Self-balancing scooters

This mandatory standard applies to self-balancing scooters.

A self-balancing scooter is a two-wheeled ride on device with no steering grips, seats or handlebars, which is powered by a lithium-ion battery that is rechargeable via connection to a mains power supply.

About self-balancing scooters

Self-balancing scooters are also known as:

  • hoverboards
  • gliders
  • smart boards
  • sky walkers
  • mod boards.

The mandatory safety standard, Consumer Goods (Self-balancing Scooters) Safety Standard 2016, came into effect on 17 July 2016.

The mandatory standard replaces the interim ban on hoverboards that do not meet specific safety requirements. The interim ban commenced on 19 March 2016 and ended on 16 July 2016.

Hazards

The purpose of the safety standard is to reduce the risk of death or serious injury to consumers from house fires started by self-balancing scooters. The safety standard reduces the risk by specifying safety requirements for rechargeable lithium-ion batteries and battery control systems in self-balancing scooters.

In Australia, there have been six reports of house fires attributable to self-balancing scooters, resulting in the destruction of three houses. In five cases, the self-balancing scooter was being charged when it caught fire.

Mandatory standard

Consumer protection notice No. 7 of 2016  sets out the requirements for self-balancing scooters. An explanatory statement is available from the link above.

You must consult the mandatory standard for these details.

Key requirements

The requirements in (1) and (2) below are the specific safety requirements with which self-balancing scooters must comply:

  1. The following International Electrotechnical Commission (IEC) standards :
    1. for batteries, as specified in IEC 62133; and
    2. for battery control systems preventing electrical appliances from attaining excessive temperatures in normal use, as specified in section 11 as amended by Annex B, of IEC 60335-1 or as specified in section 11 as amended by Annex B, of AS/NZS 60335.1:2011; and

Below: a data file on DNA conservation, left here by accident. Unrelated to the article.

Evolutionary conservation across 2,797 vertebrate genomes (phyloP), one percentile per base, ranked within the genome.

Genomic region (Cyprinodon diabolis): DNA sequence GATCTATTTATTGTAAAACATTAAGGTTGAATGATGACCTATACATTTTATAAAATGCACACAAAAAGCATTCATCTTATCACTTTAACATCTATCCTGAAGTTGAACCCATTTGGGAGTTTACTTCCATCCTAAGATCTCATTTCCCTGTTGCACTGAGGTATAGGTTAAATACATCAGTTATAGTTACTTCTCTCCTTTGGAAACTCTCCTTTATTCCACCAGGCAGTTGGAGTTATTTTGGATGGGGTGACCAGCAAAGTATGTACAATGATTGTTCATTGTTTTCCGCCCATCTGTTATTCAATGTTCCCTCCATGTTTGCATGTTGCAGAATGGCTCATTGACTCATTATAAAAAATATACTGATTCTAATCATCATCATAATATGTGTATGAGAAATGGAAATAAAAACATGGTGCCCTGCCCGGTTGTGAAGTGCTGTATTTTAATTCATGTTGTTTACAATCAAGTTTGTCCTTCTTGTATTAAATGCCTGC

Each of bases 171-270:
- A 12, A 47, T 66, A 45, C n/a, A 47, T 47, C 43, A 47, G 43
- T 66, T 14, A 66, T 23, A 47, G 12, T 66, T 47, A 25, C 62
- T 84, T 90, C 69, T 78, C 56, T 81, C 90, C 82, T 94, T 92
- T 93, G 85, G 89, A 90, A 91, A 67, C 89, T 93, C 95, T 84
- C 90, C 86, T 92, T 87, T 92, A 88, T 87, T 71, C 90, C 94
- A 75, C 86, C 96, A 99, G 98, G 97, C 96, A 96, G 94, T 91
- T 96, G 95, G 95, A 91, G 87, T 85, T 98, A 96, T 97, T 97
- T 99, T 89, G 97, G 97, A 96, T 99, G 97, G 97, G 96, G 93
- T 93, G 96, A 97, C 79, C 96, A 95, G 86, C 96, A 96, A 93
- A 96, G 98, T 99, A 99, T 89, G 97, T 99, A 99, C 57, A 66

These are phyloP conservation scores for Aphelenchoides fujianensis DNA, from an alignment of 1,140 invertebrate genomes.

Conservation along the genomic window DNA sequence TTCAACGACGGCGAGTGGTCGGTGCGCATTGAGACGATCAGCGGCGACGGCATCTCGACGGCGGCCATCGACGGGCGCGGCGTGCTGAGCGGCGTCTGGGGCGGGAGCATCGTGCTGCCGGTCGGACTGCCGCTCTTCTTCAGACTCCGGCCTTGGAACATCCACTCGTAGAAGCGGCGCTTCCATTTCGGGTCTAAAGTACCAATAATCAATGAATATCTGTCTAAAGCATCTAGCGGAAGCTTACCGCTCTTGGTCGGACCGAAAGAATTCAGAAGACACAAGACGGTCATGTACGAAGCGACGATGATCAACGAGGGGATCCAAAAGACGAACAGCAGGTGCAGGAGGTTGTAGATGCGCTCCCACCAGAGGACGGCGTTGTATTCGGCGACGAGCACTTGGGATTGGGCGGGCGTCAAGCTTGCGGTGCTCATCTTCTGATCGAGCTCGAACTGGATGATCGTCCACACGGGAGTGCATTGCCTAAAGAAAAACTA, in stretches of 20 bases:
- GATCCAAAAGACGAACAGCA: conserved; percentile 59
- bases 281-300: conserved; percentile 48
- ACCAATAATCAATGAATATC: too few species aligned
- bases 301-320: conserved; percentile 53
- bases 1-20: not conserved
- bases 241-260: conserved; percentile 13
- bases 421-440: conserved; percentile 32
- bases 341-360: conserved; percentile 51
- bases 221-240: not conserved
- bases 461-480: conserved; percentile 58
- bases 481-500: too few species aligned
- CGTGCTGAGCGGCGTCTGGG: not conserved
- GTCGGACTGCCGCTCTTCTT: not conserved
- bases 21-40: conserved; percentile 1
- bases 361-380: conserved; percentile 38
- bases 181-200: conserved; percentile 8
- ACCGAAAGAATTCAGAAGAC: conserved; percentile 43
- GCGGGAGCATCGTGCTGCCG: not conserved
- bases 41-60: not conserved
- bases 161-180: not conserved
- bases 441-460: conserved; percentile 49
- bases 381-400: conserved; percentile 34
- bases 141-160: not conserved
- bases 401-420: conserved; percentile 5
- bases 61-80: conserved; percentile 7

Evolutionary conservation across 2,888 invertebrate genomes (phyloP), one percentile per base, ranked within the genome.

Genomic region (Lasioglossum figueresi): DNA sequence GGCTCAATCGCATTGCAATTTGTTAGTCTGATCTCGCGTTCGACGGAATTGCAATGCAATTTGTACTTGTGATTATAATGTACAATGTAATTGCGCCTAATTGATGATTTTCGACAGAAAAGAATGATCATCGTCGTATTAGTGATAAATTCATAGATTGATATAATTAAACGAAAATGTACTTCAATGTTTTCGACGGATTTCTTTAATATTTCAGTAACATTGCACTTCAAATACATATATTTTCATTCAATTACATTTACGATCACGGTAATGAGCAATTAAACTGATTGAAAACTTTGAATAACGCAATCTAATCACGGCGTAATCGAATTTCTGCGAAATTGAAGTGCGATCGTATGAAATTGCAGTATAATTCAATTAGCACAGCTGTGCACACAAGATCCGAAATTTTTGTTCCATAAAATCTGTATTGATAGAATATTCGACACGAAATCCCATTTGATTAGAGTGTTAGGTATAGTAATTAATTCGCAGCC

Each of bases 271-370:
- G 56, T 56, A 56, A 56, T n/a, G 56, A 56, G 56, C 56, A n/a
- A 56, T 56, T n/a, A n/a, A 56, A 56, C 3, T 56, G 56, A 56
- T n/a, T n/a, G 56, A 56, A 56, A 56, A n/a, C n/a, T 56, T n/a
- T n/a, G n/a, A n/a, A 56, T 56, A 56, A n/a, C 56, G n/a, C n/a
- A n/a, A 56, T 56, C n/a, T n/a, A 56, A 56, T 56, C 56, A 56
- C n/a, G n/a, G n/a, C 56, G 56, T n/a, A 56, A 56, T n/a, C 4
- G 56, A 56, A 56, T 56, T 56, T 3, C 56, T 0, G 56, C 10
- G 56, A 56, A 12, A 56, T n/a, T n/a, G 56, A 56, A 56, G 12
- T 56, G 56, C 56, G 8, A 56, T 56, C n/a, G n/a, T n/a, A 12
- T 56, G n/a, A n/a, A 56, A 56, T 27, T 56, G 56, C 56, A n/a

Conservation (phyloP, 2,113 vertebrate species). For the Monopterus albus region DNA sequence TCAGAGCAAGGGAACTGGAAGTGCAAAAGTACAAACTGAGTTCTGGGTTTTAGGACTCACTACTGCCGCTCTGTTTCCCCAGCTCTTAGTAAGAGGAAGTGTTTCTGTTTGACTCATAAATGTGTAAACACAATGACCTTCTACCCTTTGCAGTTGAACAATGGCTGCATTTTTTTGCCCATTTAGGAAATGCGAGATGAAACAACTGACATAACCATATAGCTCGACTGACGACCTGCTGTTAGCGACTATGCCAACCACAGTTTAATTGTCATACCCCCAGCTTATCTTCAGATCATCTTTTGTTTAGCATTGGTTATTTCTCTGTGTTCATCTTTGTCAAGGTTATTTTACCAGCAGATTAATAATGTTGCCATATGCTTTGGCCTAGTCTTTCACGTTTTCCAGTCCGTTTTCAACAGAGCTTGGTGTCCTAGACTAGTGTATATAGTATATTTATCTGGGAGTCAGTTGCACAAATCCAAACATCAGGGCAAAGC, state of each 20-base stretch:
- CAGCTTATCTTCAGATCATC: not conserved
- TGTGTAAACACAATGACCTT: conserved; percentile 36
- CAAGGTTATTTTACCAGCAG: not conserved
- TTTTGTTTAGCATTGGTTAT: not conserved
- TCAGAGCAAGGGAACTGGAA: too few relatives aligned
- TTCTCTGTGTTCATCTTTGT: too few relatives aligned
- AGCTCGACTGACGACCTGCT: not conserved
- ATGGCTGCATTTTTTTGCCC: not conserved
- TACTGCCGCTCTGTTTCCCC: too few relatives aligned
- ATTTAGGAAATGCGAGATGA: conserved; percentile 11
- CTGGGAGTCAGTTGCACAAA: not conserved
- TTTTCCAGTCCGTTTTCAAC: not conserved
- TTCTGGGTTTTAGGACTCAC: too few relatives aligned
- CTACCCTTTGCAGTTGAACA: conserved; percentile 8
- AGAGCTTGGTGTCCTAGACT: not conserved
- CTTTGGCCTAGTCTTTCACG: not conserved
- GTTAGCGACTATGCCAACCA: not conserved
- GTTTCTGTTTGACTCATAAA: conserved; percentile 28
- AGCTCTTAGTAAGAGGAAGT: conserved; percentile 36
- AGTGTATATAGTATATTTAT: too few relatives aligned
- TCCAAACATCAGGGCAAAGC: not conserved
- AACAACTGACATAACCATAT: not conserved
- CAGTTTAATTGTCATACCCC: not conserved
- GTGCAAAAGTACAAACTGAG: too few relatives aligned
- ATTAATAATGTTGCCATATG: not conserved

3. for battery control systems preventing abnormal operation of electrical appliances, as specified in section 19, as amended by Annex B, of IEC 60335-1 or as specified in section 19, as amended by Annex B, of AS/NZS 60335.1:2011;

or

  1. the requirements specified in the following sections of the Underwriters Laboratories Inc. (UL) document UL 2272 for:
    1. Fuses as specified in section 11 of UL 2272;
    2. Protective circuits and safety analysis as specified in sub-sections 15.1, 15.2, 15.3, 15.4 and 15.5 of UL 2272;
    3. Cells as specified in section 16 of UL 2272;
    4. Overcharging as specified in section 23 of UL 2272;
    5. Short circuit protection as specified in section 24 of UL 2272;
    6. Temperature control as specified in section 26 of UL 2272; and
    7. Cell imbalanced charging as specified in section 27 of UL 2272. 

 

Access to standards information

The IEC 62133 and IEC 60335-1 standards can be purchased from a variety of online sources including the IEC (webstore.iec.ch/), SAI Global (infostore.saiglobal.com/store/default.aspx) and the International Organization for Standardization (www.iso.org/iso/store.htm).

The AS/NZS 60335.1 standard can be purchased from SAI Global (infostore.saiglobal.com/store/default.aspx).

The first edition of UL 2272 can be purchased from Underwriters Laboratories Inc. (www.comm-2000.com/).

Does this apply to your business?

Under the Australian Consumer Law supply includes:

  • in relation to goods - (including re-supply) by way of sale, exchange, lease, hire or hire-purchase
  • in relation to services - provide, grant or confer.

This ban applies to anyone in the business of supplying this product, including:

  • manufacturers
  • importers
  • distributors
  • retailers
  • hirers.